It probably had as much to do with leaving a small town and going to a big city as anything else, but I would spend holidays at home wishing that more people would accept that England was actually quite a nice place; that the English weren’t all Conservatives; and that London was an amazing world city and the fact the politicians who stole our oil lived there shouldn’t detract from that.

Ten years in Lancashire and four in Bristol, combined with the creation of the Scottish Parliament and the disappearance of my home country from the UK news agenda, further widened the gap.

I had the accent, the country dancing skills and the ability to spell learned through a fine Scots education. But I’d crossed a line as well as a border.

Am I proud to be Scottish? Undoubtedly. It’s a small nation that punches above its weight in many ways. It has some of the most beautiful scenery on the planet, some of the most tenacious beasties ever to bite your bum and a dialect that is pure (dead brilliant) poetry. Its people have been responsible for some of civilisation’s greatest achievements in science and the arts.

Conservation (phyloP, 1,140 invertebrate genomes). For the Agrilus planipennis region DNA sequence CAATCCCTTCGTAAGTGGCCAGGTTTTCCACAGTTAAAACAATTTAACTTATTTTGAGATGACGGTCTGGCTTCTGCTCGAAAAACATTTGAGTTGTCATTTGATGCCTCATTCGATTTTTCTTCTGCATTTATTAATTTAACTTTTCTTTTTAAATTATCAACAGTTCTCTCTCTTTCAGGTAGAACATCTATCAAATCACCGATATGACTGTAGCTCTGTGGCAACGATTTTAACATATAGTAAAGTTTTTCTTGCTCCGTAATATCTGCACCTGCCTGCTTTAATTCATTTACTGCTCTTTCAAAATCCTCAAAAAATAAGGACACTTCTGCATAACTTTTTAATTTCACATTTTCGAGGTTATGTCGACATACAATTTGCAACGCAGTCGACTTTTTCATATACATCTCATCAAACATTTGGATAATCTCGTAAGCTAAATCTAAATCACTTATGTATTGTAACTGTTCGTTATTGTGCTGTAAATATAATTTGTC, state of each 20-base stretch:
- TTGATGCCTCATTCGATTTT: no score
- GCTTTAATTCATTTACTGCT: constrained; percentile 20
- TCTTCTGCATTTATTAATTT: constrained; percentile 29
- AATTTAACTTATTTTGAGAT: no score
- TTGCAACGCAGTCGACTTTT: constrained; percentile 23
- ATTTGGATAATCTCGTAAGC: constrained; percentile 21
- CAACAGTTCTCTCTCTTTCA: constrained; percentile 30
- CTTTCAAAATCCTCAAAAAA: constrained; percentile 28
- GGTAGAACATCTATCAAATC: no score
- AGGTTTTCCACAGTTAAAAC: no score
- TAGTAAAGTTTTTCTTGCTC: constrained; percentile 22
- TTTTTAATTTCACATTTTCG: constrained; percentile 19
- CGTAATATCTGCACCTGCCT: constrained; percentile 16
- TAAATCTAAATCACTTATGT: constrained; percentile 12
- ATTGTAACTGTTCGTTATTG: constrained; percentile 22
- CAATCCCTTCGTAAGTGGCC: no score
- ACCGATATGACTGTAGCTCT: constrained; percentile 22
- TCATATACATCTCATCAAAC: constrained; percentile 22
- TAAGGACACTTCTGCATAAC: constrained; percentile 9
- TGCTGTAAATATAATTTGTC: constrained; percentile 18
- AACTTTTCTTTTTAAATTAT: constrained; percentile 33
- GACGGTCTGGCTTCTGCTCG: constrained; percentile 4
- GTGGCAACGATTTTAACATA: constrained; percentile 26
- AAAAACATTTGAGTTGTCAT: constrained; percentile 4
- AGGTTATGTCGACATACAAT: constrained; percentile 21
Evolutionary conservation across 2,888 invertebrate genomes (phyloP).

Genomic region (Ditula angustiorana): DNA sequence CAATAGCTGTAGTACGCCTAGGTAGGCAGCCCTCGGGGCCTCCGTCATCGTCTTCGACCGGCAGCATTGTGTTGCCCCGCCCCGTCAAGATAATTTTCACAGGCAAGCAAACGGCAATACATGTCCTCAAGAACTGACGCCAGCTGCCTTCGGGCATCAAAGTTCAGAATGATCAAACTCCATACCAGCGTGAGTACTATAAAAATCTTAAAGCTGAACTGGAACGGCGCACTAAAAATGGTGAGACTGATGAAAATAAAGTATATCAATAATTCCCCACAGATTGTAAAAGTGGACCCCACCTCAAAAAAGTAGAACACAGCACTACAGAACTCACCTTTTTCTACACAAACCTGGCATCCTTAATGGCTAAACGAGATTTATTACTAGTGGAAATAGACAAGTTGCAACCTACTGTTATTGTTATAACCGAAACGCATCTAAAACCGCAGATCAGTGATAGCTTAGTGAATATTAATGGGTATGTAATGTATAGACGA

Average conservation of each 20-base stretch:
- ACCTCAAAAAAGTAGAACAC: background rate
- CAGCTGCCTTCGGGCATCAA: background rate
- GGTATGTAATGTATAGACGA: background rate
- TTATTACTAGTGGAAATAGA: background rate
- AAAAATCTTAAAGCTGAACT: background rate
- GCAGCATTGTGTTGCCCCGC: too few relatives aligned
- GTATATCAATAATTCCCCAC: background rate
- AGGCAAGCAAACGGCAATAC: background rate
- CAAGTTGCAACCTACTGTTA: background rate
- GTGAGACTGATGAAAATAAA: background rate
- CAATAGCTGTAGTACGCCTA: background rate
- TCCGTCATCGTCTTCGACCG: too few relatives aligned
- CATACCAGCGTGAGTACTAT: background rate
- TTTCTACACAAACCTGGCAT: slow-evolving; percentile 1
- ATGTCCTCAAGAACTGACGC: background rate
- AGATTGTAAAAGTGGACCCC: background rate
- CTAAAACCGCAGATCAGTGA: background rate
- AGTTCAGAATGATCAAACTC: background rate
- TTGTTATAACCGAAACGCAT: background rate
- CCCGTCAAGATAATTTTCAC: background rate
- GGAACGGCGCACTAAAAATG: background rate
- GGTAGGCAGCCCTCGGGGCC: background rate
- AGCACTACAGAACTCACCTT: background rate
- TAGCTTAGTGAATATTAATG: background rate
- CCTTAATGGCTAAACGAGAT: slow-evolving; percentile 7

But the truth is, I’ve been away too long. I don’t feel Scottish any more. I could never consider myself English, and I’m not yet Australian – nor do I think I ever will be, whatever passport I hold.

European is probably as narrow a definition as I am comfortable with; citizen of the world is probably more accurate (but does sound a tad pompous). So with that in mind, I have taken my friend Renee’s advice on whether I should vote or not in the forthcoming UK election – as a citizen of the world, it’s my duty, as UK policy has an impact around the globe.

And perhaps I should relax and stop worrying about where I’m from, knowing I have landed in a country which seems to have as much difficulty defining its identity as I do.